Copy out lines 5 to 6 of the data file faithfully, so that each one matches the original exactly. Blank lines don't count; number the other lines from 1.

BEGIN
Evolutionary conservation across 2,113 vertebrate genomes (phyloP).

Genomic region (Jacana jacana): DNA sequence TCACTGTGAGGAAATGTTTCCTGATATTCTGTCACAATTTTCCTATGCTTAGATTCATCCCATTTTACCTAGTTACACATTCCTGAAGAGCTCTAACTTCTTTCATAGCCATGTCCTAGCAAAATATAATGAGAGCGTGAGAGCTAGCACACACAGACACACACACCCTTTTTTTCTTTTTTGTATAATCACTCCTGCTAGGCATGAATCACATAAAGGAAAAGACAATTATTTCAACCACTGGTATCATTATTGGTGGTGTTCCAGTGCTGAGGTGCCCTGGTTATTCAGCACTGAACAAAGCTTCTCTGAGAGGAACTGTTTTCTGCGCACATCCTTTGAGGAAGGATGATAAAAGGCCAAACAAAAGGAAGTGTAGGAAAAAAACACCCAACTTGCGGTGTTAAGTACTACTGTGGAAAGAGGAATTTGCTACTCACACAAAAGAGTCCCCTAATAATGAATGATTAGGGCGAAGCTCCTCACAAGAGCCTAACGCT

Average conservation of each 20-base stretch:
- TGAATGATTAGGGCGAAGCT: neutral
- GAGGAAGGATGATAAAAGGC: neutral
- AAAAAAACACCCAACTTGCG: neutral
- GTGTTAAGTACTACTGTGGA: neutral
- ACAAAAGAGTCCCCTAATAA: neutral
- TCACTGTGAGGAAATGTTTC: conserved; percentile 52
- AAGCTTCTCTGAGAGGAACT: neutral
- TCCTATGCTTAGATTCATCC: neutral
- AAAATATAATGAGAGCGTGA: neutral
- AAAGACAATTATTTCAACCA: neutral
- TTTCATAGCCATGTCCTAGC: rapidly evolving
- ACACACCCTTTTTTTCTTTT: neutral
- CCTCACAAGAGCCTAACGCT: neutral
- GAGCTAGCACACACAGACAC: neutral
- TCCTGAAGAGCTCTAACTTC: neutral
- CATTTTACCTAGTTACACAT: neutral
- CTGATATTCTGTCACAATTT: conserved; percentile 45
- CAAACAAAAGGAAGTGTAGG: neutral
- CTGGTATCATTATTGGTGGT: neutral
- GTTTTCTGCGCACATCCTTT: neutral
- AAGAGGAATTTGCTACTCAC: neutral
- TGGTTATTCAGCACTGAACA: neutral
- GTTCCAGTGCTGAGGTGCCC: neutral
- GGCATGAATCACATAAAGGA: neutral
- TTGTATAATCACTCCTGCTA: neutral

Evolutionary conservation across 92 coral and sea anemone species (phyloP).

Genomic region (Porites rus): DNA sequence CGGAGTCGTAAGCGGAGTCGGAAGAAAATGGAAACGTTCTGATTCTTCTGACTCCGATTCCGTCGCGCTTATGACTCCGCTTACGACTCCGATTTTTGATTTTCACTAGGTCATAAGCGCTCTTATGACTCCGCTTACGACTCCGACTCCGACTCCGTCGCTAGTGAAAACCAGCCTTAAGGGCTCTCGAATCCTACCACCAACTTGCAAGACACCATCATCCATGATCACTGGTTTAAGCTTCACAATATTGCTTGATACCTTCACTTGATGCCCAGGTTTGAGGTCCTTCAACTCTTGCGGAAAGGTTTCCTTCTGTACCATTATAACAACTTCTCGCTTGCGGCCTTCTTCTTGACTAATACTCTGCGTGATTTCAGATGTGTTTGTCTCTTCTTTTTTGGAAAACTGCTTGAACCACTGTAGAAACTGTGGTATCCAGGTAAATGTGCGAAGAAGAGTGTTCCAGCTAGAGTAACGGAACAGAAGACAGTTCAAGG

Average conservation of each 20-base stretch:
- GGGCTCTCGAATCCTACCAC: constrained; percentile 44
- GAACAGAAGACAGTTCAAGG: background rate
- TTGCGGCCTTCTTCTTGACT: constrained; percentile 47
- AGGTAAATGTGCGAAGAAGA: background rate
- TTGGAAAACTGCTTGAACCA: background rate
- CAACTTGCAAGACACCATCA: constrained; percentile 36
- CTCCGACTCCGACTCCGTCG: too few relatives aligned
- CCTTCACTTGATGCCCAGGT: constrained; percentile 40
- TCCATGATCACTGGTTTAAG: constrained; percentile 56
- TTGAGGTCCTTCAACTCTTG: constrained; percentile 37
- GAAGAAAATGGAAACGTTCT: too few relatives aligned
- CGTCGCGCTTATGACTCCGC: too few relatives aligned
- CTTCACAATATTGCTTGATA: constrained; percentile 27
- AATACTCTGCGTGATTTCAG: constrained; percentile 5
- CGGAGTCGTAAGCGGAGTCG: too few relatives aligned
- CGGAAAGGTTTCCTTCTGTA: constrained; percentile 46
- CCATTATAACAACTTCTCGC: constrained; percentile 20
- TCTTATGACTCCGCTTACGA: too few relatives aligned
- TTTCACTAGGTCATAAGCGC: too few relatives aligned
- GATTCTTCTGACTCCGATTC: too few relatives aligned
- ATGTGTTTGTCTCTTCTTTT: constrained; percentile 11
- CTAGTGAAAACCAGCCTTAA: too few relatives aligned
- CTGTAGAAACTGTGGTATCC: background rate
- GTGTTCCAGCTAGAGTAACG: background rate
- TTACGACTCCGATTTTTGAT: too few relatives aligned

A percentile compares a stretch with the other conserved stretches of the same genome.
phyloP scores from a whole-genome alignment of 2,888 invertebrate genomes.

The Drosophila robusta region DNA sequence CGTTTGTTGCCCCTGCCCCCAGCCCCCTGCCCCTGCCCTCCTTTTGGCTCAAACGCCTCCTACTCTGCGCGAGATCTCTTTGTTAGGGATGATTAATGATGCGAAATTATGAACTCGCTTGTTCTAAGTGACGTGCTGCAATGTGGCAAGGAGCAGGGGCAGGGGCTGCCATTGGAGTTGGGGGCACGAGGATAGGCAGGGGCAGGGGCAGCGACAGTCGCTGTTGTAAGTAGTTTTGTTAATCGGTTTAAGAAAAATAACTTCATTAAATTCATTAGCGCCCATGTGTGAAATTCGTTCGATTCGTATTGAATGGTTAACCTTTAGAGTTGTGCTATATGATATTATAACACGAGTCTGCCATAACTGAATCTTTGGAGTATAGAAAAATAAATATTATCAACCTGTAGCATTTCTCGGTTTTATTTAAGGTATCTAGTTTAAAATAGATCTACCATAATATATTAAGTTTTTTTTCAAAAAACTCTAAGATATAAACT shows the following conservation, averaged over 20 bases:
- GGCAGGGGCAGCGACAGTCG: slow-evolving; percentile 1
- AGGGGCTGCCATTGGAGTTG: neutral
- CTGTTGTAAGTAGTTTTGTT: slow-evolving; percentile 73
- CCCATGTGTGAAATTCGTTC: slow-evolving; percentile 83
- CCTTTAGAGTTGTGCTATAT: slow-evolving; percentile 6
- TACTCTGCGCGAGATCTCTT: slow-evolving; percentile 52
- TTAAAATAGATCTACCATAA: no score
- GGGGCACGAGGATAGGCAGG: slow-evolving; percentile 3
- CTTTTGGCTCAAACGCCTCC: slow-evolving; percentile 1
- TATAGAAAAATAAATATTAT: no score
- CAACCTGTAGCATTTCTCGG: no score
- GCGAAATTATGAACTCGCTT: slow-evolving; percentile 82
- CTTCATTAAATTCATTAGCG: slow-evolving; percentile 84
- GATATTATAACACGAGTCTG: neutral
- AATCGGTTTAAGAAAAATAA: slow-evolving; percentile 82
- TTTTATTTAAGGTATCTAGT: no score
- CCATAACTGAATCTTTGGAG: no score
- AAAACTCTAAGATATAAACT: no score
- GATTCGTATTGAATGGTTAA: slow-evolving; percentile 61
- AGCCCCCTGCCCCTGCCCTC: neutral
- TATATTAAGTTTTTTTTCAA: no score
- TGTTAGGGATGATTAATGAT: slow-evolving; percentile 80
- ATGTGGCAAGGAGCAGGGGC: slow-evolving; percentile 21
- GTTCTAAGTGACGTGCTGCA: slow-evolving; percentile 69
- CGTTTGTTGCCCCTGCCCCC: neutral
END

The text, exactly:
- GAGGAAGGATGATAAAAGGC: neutral
- AAAAAAACACCCAACTTGCG: neutral